The question of whether special public oversight is needed to ensure that consumers have accurate information about the available private alternatives is a controversial one, and involves cost-benefit tradeoffs that lie outside the parameters of this talk. I, for one, however, tend to be wary of claims that e-commerce is so complicated that consumers are inherently unable to make intelligent choices.
Regimes of private law also raise serious policy issues beyond adequacy and accuracy of information. One issue, of particular concern to the Federal Trade Commission, is the potential for anti-competitive effects. The positive or negative effects of private lawmaking are matters that lie at the intersection of the Commission's two major responsibilities, competition and consumer protection. Private restrictions that are designed to ensure that consumers get complete and accurate information can, if carried too far, restrict dissemination of useful information and chill competition.
Historically, the tension between competition and consumer protection has been most evident in the context of professional codes of conduct, which regulate "unethical" marketing practices.(5) These codes have been defended on the ground that professional services are so complex that consumers cannot evaluate necessarily simplistic advertising claims, and they have been attacked on the ground that the advertising restrictions are designed to chill unwanted competition. Both sides can cite analogies from Commission opinions and rules. It is likely that the growth of e-commerce will lead to a proliferation of similar codes because e-commerce consumers face many of the same problems that consumers of professional services do, namely, information gaps that make it hard for them to evaluate the accuracy of information they receive.
The tension between competition and consumer protection concerns can be resolved with good will and good counseling. A number of private organizations deal successfully with these issues today. Their lawyers are fully conversant with the issues and the antitrust agencies have streamlined procedures to provide guidance in areas of doubt.(6) The key elements of a successful private regulatory program in the area of e-commerce, as anywhere, may be summarized as objectivity, transparency and due process. Standards of conduct must be objectively determined to aid consumer protection goals, rather than to aid the competitive fortunes of the decisionmakers. The standards must be communicated clearly and enforced consistently. And, it is prudent to have a fair and open process for resolution of disputes.
Obviously, scrupulous adherence to these requirements becomes increasingly important to the extent that the private regulatory organization has some "market power" - - that is, to the extent that membership confers some competitive advantage. But, this kind of market power is not necessarily sinister; the competitive advantage here, as in many other areas, may simply reflect consumer confidence in the integrity of an organization's members based on their adherence to its ethical codes. In traditional antitrust terminology, the organization's power is derived from a "superior product" or "business acumen,"(7) and it can have the ultimate effect of expanding e-commerce, rather than contracting it.
There is extensive evidence of consumer wariness about the e-commerce medium. Privacy is the most pressing and visible concern, but there are other problems as well. Government alone cannot address the problem; extensive private initiatives are required. I am confident that these private solutions will emerge and that, with public encouragement, they will be effective.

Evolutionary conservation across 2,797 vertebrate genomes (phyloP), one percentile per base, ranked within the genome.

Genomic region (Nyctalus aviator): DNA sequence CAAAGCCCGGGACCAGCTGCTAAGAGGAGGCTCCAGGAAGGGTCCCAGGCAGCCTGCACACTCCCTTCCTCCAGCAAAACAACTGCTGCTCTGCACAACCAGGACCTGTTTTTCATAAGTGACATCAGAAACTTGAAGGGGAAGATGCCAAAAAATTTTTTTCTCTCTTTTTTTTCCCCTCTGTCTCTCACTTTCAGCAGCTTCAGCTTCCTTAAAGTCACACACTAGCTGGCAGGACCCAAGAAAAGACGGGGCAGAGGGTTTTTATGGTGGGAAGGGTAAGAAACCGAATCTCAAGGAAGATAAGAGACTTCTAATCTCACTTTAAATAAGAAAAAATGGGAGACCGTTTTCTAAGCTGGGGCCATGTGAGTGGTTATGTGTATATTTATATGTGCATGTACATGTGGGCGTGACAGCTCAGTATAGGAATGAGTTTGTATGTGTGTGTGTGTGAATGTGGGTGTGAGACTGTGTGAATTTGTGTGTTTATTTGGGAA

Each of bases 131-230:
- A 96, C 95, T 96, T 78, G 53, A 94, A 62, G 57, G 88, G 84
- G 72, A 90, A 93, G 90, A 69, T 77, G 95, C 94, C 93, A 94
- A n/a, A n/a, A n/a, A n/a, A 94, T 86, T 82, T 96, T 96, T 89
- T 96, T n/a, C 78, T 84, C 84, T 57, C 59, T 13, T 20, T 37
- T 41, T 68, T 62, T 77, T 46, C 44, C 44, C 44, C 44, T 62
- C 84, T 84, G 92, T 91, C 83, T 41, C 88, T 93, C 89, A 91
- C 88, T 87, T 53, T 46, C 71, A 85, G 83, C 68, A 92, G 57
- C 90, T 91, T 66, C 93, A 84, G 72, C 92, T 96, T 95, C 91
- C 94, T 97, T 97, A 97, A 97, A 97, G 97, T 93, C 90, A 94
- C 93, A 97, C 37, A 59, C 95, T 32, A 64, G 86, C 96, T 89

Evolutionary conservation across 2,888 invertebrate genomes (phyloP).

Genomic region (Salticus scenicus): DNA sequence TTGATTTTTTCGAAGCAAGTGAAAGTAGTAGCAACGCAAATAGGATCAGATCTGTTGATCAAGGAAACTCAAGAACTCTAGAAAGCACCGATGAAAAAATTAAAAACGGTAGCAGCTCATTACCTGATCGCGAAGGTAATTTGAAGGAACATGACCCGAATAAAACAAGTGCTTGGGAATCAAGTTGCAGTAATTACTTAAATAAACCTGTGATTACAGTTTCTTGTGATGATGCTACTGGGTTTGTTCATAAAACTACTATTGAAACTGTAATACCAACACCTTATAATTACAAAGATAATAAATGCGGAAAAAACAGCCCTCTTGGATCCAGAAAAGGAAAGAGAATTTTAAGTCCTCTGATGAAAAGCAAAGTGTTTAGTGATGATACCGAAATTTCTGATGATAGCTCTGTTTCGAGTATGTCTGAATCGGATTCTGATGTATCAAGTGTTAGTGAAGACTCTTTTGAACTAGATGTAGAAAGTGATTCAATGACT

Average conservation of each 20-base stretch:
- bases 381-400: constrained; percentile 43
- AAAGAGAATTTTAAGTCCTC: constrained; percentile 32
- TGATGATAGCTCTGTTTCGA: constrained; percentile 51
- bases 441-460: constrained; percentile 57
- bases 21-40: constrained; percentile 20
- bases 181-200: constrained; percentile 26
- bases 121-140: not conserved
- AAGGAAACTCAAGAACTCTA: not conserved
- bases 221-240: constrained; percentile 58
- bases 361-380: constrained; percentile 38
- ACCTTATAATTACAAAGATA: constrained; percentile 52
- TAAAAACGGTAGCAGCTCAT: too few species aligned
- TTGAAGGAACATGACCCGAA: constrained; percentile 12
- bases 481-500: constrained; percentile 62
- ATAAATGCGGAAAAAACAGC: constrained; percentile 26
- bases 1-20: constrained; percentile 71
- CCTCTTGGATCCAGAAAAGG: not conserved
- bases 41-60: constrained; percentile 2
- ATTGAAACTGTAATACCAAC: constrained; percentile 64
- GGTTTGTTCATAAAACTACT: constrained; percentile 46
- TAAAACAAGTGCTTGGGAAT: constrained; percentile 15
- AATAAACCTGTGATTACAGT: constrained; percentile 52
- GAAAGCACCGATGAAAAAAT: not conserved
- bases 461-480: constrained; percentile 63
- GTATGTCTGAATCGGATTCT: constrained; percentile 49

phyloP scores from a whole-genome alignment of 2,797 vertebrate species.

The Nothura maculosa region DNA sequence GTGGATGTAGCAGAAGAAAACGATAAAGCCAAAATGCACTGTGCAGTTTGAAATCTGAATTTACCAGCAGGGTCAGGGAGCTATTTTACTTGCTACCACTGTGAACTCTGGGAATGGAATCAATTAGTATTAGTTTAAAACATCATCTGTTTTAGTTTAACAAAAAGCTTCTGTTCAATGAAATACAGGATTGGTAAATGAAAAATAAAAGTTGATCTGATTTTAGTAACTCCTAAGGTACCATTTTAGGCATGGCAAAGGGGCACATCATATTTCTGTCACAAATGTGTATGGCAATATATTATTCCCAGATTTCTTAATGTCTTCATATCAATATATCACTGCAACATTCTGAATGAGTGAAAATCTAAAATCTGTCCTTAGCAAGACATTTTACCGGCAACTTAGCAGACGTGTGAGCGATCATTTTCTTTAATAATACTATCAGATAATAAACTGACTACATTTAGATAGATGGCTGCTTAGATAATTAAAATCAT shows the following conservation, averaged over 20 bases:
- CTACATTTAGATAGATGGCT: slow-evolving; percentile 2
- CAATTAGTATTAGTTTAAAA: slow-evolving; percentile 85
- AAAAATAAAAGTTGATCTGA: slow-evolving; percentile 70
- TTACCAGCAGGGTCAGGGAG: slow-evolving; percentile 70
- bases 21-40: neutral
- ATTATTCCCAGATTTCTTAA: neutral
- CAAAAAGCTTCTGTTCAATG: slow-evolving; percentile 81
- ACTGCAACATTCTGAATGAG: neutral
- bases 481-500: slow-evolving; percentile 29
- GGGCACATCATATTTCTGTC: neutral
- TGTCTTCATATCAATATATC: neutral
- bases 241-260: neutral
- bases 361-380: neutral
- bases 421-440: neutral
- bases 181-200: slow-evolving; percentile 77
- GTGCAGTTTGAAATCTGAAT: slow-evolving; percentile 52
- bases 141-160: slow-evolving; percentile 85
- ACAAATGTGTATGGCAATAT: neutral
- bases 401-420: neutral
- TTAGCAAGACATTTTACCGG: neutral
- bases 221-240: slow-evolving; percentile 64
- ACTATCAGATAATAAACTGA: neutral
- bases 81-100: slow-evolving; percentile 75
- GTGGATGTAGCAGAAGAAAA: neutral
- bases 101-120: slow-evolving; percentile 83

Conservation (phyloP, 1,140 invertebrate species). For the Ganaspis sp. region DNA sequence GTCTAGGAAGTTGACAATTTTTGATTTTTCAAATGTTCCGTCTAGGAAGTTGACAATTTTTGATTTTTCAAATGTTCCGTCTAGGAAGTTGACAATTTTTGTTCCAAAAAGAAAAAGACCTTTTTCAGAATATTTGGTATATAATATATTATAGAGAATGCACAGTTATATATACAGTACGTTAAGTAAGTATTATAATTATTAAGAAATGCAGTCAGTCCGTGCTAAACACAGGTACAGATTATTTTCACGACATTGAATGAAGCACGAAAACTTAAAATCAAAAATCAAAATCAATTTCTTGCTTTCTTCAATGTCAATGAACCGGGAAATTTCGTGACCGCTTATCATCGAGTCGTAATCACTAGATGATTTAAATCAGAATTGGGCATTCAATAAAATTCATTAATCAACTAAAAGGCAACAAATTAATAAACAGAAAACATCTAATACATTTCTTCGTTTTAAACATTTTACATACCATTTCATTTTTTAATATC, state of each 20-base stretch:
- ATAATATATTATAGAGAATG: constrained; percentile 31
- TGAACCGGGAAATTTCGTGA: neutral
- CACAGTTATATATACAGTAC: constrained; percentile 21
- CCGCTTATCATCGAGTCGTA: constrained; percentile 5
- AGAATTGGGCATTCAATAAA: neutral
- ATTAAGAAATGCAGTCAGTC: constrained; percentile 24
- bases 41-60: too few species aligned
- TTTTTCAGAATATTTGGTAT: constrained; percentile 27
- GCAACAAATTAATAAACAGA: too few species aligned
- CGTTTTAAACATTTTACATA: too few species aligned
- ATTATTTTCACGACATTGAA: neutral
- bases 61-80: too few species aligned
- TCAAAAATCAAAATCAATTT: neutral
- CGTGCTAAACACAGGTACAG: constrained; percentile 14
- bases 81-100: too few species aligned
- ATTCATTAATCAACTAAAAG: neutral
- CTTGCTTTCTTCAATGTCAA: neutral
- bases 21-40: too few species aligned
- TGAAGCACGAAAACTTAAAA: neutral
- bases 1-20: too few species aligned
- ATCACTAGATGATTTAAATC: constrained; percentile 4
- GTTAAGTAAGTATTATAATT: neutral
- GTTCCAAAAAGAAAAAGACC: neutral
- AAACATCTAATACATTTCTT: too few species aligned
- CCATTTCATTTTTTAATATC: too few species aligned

1. This is the written version of a talk that has been given, with individual variations, to a number of marketing groups over the last several weeks. I am indebted to all of my attorney advisors - - Thomas Klotz, Lisa Kopchik, Jonathan Smollen and Holly Vedova - - for their ideas and their help as this talk has evolved. The opinions expressed, however, are my own and I do not speak for others in the Commission.
2. One estimate of online U.S. retail transactions in 1999 was $20.2 billion. See Forrester, Online Retail, available athttp://www.forrester.com/ER/Press/Release/0,1769,164,FF.html (September 1999). By contrast, U.S. business-to-business transactions in 1999 were estimated at $115 billion and are projected to increase to $1.5 trillion by 2004. Goldman Sachs, B2B: 2B or not 2B, available at http://www.gs.com/hightech/research/b2b.
3. In response to reports that some online retailers have failed to fulfill their delivery promises, the Commission recently initiated investigations of about a dozen online retailers. Caroline Meyer, Online Retailers Face FTC Probe; Holiday Shopping Delays to be Checked, Wash. Post, Feb. 12, 2000, at E01.
4. Some sellers may also be concerned about the relative anonymity of buyers.
5. See California Dental Ass'n v. FTC, 119 S. Ct. 1604 (1999).
6. A recent example involved an inquiry from the Direct Marketing Association ("DMA") as to whether the antitrust laws would permit a requirement that its members: (1) use the DMA's Mail Preference and Telephone Preference Services to honor consumers' requests that they not be contacted by direct marketers; (2) disclose to consumers how members sell or otherwise transfer personal information about those consumers to others; and (3) honor consumers' requests that members not sell or transfer their personal information. In an advisory opinion, FTC Bureau of Competition staff advised that these requirements would not harm competition or violate the FTC Act. Letter from Bureau of Competition Assistant Director to Counsel for the DMA, Sept. 9, 1997, available at /os/1997/9710/dma.htm.
7. United States v. Grinnell Corp., 384 U.S. 563, 570-71 (1966).